While math is about numbers, if students do not have the ability to understand a teacher’s instruction or ask a specific question, it hampers their mastery of the lesson. This presents a particular problem in a “building block” subject such as math, which builds upon previous lessons.
“It’s critical to provide instruction that includes both language and content objectives,” Bresser said.
Learning.com has developed an ELL-specific version of its Aha!Math supplemental K-5 math curriculum.
The web-based product helps bilingual educators use native-language content for younger students, and it lets ELL instructors provide English-language instruction with native-language support for grades three through five.
It also includes a bilingual math glossary and an ELL strategy guide. Teachers can use an online journal feature to create math and language literacy exercises for students to use in English, Spanish, or both.
The group Digital Directions International (DDI) hopes to address ELL math education with its HELP Math program.
HELP Math is designed for third through eighth-grade ELL students by offering more than 200 hours of math content and skills development with interwoven English-language support and acquisition. It’s also used by high schools for remediation, and it’s aligned with state standards through pre- and post-diagnostic placement assessments at each grade level.
HELP Math, which formally launched about a year ago, is being used in schools across the country, including James P. Sinnott Intermediate School (IS 218) in Brooklyn, N.Y.
“Originally, we looked to Help Math to improve results for our ELLs and bilingual students in math, who often displayed a lack of academic vocabulary and found math incomprehensible. We wanted to increase both their content-area proficiency and state test scores,” said Joseph Costa, principal of IS 218.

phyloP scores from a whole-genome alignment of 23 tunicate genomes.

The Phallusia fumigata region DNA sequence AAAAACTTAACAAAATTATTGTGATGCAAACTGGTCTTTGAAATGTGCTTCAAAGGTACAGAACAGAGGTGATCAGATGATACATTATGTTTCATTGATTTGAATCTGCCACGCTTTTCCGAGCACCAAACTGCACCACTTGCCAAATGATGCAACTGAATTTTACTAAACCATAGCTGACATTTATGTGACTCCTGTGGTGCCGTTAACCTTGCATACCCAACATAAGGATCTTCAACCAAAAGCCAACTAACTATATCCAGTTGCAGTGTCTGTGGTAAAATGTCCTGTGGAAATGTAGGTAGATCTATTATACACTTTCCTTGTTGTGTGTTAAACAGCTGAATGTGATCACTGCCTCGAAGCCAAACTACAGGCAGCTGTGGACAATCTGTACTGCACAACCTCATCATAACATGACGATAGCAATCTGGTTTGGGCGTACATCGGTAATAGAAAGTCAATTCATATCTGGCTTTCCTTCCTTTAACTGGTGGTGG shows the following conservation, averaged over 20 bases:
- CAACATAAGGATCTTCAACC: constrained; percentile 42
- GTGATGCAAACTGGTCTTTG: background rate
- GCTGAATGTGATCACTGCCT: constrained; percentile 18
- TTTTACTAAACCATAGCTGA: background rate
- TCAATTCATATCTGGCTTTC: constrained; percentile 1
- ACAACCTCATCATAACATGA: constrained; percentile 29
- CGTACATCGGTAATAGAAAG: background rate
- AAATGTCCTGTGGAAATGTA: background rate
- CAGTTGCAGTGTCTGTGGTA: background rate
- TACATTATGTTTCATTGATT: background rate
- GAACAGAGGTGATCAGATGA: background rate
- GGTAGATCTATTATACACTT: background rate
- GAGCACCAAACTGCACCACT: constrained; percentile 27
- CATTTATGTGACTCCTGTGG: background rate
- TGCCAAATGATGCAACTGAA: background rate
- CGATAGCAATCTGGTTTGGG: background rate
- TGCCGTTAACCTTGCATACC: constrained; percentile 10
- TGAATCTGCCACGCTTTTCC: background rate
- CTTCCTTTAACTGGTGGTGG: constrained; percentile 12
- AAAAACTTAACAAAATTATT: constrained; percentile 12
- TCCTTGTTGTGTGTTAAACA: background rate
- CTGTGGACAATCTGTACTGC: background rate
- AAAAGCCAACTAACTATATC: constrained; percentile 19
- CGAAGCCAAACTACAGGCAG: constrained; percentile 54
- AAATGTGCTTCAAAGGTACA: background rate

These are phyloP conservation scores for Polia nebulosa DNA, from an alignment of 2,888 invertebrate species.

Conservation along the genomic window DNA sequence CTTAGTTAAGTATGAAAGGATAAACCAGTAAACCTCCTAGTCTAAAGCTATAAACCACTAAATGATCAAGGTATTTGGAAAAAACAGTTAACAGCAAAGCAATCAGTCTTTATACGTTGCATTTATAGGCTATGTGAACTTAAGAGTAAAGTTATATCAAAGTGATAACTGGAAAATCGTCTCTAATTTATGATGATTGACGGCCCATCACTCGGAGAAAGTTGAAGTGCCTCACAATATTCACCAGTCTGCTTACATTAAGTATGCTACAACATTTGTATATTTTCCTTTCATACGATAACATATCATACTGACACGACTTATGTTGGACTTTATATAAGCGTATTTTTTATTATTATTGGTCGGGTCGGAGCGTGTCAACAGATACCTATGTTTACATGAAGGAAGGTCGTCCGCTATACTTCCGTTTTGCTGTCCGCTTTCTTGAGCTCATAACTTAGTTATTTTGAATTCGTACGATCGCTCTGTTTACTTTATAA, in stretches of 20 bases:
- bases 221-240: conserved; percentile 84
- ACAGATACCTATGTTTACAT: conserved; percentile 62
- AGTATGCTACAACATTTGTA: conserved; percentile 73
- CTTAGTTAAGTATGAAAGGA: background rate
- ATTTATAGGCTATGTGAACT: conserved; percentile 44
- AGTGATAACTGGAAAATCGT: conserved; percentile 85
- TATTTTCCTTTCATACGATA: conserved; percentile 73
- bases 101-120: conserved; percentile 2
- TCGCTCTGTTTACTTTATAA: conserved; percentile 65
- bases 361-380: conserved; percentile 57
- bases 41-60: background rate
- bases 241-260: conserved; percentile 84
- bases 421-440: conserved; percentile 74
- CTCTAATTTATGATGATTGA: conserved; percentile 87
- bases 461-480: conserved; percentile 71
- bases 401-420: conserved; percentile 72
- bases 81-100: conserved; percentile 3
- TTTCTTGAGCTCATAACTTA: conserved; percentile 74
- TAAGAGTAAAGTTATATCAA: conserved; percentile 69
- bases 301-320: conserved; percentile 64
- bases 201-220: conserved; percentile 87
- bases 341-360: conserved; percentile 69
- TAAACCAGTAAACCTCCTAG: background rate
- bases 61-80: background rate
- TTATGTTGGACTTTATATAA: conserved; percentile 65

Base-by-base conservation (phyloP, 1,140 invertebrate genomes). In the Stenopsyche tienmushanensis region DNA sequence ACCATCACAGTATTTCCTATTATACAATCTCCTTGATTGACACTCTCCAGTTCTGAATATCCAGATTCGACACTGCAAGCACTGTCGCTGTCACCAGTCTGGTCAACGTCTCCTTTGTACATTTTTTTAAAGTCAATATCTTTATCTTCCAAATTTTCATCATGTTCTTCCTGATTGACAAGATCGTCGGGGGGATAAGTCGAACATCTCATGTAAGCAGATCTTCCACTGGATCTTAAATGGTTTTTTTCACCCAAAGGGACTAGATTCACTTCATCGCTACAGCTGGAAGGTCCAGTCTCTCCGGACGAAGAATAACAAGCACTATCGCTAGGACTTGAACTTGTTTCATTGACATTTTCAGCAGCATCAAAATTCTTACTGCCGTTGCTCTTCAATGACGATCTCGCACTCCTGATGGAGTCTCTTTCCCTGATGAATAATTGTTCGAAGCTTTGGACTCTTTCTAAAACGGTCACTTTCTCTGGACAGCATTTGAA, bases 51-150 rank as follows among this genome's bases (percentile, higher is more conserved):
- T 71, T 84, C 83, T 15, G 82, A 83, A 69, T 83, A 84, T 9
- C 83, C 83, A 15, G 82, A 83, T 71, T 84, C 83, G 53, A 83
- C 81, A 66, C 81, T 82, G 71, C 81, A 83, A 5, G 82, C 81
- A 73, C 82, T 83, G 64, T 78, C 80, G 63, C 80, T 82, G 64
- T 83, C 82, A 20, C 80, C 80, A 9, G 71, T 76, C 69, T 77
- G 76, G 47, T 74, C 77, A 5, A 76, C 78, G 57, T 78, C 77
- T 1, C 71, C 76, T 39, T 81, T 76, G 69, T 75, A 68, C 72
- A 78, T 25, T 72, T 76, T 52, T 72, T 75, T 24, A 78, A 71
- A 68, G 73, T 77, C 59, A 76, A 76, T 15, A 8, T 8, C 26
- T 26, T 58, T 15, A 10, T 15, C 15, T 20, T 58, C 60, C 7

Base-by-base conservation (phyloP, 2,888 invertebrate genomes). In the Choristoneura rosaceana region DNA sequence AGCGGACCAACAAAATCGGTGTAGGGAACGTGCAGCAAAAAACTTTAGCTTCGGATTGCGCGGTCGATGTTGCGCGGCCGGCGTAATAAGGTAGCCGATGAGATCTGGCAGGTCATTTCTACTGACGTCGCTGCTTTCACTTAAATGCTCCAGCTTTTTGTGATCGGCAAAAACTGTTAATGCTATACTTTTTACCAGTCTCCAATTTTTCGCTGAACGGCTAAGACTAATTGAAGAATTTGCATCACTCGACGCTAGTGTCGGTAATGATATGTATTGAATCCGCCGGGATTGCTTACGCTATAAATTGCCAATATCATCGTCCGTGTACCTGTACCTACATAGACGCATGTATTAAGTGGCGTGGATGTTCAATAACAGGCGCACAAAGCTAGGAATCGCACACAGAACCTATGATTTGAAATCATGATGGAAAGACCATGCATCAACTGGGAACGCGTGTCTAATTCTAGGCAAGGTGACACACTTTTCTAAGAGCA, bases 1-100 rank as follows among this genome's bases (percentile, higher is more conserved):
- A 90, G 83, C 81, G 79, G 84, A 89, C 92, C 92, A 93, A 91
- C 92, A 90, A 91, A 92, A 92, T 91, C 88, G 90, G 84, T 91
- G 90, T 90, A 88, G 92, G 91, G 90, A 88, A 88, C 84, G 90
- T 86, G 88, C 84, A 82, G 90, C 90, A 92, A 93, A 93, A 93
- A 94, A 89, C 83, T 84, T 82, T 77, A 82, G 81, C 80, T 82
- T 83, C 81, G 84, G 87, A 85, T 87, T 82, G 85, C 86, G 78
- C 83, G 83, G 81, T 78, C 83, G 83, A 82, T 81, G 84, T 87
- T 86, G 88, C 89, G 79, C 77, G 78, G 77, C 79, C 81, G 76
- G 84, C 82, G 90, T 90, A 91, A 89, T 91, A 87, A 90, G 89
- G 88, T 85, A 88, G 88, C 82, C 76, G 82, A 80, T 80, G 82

“The teachers found that [owing] to the comprehensiveness of the curriculum, its ability to provide differentiated instruction, and [its] engaging manner, it could benefit all their students. It’s now used by all student populations, including ELLs, special-needs [students], resource room/pull-out programs, and advanced students.”
Testing is a challenge
Testing remains an issue, and advocates of assessment reform say that high-stakes and benchmarking tests should be altered for students who are still trying to master the English language.
The American Federation of Teachers (AFT) has urged the NAEP to alter the way it tests ELLs so that educators will get more accurate data to inform their instruction and close the achievement gap.
Christine Rowland, a New York City teacher who testified before the National Assessment Governing Board (NAGB) on behalf of the AFT in November, said assessment and accountability are key in making sure ELL students receive the right amount and kind of help in school.
The NAGB, which administers NAEP exams, has recommended creating a uniform set of rules to test ELL students.
Rowland said challenges such as inadequate instructional resources and high dropout rates must be addressed.
“Current testing practices that assess ELLs’ content knowledge in English are often not fair, valid, reliable, or appropriate,” Rowland said. “The call to encourage a uniform participation rate among ELLs is valuable [and] could well lead to more ELL-focused reforms around the country.”
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